--Interested but confused
Dear Interested but confused: You...
My husband and I have different love languages. Is our marriage doomed?
Dear Dr. Julie: My husband and I have been married just over 5 years and we are fighting a lot lately. I recently read about love languages and it seems that we have incompatible love languages. I love words of affirmation and he's all about acts of service. It's not that I don't appreciate what he does for me, but I don't feel like he loves me because he doesn't tell me. I'm worried that our incompatible love languages will mean that our marriage is doomed. Can we make this work if we don't speak each other's love language?
Dear Interpreter Needed: Yes, you can make your marriage work and it is not automatically doomed because you two speak different love languages. Make sure you honor his love language by appreciating what he does for you. Then ask him to honor yours.
Here's one way to do that. Get clear on what you want to hear first. Then say to him, "I need your help. I know you...
How do I choose men who are emotionally available?
Dear Dr. Julie: I've been dating for a few years and I seem to be attracted to men who are emotionally unavailable. If I go out with someone for a few months, eventually it starts to feel like he's pulling away. Despite my efforts to keep the relationship afloat, we inevitably break up. There have even been a couple of men who have even ghosted me after seeing each other several times. I'm heart broken and don't know what to do. I really want to be in a close relationship but now I'm not sure I want to open up to yet another person. How do I make better choices in the men I date?
Dear Heartbroken: We are usually drawn to what is familiar AND interesting at the same time. Initially, the person you pick is interesting, but on a deeper level he is also familiar. You know how to interact with and what to expect from these men. It is especially puzzling because initially feel...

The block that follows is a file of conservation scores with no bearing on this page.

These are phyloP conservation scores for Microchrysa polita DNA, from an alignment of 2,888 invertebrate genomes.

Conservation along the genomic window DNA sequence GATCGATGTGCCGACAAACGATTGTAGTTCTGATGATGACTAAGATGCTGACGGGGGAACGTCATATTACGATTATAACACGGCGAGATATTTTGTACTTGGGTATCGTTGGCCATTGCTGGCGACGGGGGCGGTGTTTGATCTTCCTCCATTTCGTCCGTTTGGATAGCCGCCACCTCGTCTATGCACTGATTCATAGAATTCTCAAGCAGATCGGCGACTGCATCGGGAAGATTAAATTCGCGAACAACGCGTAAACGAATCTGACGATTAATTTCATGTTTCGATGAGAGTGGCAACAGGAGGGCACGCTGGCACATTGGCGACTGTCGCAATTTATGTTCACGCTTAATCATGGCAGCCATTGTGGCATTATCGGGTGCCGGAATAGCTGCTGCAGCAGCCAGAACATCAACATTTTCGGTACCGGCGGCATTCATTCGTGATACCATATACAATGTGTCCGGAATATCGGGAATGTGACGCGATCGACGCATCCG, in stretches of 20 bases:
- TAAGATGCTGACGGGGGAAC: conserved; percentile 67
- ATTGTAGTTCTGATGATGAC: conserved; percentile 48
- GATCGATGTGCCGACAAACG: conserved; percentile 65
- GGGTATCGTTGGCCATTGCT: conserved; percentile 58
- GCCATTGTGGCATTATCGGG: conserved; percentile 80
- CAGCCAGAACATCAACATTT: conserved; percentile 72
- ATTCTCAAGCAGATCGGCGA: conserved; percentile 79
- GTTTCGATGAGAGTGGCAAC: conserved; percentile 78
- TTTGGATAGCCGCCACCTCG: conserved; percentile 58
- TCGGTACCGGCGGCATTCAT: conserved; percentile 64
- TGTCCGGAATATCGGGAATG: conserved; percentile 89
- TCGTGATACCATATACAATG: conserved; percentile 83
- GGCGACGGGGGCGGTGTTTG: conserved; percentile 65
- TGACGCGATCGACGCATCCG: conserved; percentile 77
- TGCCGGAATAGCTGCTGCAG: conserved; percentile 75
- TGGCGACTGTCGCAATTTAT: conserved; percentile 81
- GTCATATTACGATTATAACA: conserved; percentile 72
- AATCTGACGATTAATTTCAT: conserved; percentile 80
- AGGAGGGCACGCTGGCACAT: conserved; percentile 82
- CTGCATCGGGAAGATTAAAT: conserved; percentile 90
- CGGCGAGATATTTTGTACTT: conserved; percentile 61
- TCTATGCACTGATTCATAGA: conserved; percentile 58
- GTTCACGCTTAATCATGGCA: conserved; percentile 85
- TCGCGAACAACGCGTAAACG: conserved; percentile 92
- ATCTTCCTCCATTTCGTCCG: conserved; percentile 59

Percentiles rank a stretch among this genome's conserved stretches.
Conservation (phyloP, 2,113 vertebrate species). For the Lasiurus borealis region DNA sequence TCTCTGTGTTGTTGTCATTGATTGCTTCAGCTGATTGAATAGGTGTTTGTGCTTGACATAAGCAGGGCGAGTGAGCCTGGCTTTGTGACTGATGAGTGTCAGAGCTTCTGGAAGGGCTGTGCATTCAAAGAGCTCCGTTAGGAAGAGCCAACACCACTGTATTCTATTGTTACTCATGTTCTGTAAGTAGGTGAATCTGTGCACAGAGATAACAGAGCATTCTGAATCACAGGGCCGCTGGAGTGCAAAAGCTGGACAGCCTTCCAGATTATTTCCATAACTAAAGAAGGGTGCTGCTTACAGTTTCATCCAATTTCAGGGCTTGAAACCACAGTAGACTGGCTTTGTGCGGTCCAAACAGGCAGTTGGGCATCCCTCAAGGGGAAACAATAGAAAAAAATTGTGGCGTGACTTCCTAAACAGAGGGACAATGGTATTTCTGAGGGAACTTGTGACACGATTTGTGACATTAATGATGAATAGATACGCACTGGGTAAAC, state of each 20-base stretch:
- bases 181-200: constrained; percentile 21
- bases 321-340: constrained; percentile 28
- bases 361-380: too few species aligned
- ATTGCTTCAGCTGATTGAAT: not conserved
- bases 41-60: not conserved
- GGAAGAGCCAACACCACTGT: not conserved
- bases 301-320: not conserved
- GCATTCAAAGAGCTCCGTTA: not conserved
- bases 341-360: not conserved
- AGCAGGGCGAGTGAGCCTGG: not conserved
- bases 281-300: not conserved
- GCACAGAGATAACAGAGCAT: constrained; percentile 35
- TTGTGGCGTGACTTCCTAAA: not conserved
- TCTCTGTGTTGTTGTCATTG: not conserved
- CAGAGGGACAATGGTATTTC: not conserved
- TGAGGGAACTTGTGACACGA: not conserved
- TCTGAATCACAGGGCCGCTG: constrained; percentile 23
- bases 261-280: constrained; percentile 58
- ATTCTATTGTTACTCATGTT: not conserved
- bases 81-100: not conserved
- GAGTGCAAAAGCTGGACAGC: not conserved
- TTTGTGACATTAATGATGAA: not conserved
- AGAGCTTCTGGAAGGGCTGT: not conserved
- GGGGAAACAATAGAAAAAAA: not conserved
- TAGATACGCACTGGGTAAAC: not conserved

It’s the start of a new year, and what better time to make resolutions to improve our relationships? Whether you’re single, committed, or somewhere in between, there are plenty of ways to take your love life up a notch.
Whether it is increasing quality time together or learning better communication skills, there are many ways to ensure this year is the best for your relationship.
Relationships are all about having fun together. Make sure you take time out of your hectic schedules to do something fun and silly, like a hike or play board games together. It could be something as simple as going on a picnic in the park or ordering takeout from your favorite restaurant. The bottom line is that having fun together can help you stay connected and foster an even stronger bond.
Communication is key in any relationship, so make sure you talk openly and honestly throughout this year. This means listening...
The holidays are finally here, and while they're often filled with joyous celebrations, they can also be a time of added stress. Not only is it hectic trying to shop for presents and attend holiday parties, but the hustle and bustle might also leave you feeling disconnected from your significant other. To make sure that doesn't happen this season, it's important to prioritize quality time together before getting caught up in all the fanfare.
In this post, we'll explore some fun ways to nurture your relationship during the holidays so you can share meaningful moments while enjoying all the season has to offer!
One of the best ways to nurture your relationship during the holidays is to spend quality time together. This can mean taking a walk to look at Christmas lights, cooking a holiday meal together, or simply snuggling on the couch and watching your favorite holiday movie. Whatever you do, ensure you are present with each other and enjoying each...